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Bar Brawl

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$750K Judgment in Yearlong Case

WILTON MANORS — After a ruling this fall by Broward County Circuit Court Judge Mark Gold, a Consent Final Judgment has been issued requiring the payment of $750,000 damages by Matty’s on the Drive to plaintiffs Jackson Padgett and Mark Negrete, the owners of Georgie’s Alibi.

The case made headlines this fall as part of the backdrop from other legal actions between Padgett and Negrete and Terry Norman and George Kessinger, the former owners of the Alibi, and one of whom, Norman,  is a principal in Matty’s, which opened in 2008 at the north end of Wilton Drive.

In February, another judge ruled that Norman and Kessinger and Norman had made knowing fraudulent misrepresentations of material facts in their sale of the Alibi to Padgett and Negrete, which entitled them to $255,000 in damages.

In his ruling, Judge Gold found that Norman, who is listed as an officer of Matty’s on the Drive’s operating entity (NAG Bar, LLC), violated a non-compete agreement he had with Padgett and Negrete when he entered into a business relationship with Matty’s.

According to the judgment, the $750,000 judgment against Matty’s and Norman resulted from “intentional, malicious, and wilful acts” to harm the plaintiffs. It also says that Norman and Matty’s agreed to the terms of the judgment’s settlement.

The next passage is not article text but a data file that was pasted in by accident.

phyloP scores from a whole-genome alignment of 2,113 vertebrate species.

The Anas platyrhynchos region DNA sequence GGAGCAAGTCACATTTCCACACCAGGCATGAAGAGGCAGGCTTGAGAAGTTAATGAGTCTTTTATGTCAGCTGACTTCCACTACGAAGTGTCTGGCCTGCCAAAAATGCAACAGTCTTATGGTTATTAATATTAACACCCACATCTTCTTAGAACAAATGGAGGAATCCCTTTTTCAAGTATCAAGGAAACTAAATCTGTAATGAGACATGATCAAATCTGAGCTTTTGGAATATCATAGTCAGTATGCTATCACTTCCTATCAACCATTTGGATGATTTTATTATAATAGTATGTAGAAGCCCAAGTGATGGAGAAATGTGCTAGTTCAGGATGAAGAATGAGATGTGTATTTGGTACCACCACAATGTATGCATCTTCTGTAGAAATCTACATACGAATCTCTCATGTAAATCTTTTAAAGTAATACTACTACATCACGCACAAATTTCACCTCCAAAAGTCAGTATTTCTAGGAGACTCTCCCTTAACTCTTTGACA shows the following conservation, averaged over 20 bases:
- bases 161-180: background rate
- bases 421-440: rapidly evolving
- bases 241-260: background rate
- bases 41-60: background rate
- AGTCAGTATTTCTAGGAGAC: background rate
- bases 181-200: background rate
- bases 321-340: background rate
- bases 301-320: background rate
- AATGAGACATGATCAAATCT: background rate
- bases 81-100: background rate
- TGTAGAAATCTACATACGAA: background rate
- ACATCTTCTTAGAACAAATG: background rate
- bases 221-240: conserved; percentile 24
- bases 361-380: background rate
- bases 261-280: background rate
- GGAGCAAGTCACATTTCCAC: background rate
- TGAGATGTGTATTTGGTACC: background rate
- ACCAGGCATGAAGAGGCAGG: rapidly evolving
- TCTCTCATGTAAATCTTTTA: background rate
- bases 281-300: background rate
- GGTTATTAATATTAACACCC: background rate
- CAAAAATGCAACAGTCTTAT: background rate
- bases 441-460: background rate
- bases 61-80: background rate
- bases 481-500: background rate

Miami Beach in Finals to Host 2017 worldOutgames

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MIAMI BEACH—The Gay and Lesbian International Sport Association (GLISA) last week announced its shortlist of bidders for the fourth edition of worldOutgames, with Miami Beach and Reykjavík, Iceland have been named the finalists to host the worldOutgames in 2017.

Daniel Vaudrin, Co-President of GLISA, which serves as the governing body of the worldOutgames, told reporters, “We have two amazing cities for our members to choose between at our selection meeting in Antwerp in February 2013. Both cities are very different from each other and each is equally exciting in its own way.”

Denver, Rio de Janeiro, and Rome were also considered. Officials say that a site inspection team will visit both cities to prepare a report for GLISA to review before making the final selection in February.

Barney Frank: A Gay Lion, in Winter

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In January, U.S. Rep. Barney Frank (D-MA) closes a distinguished legislative career that began at the dawn of the modern gay rights movement. Frank, who chaired the House Financial Services Committee until last year, was the first Member of Congress to come out (in 1987), and is considered America’s most prominent LGBT elected official.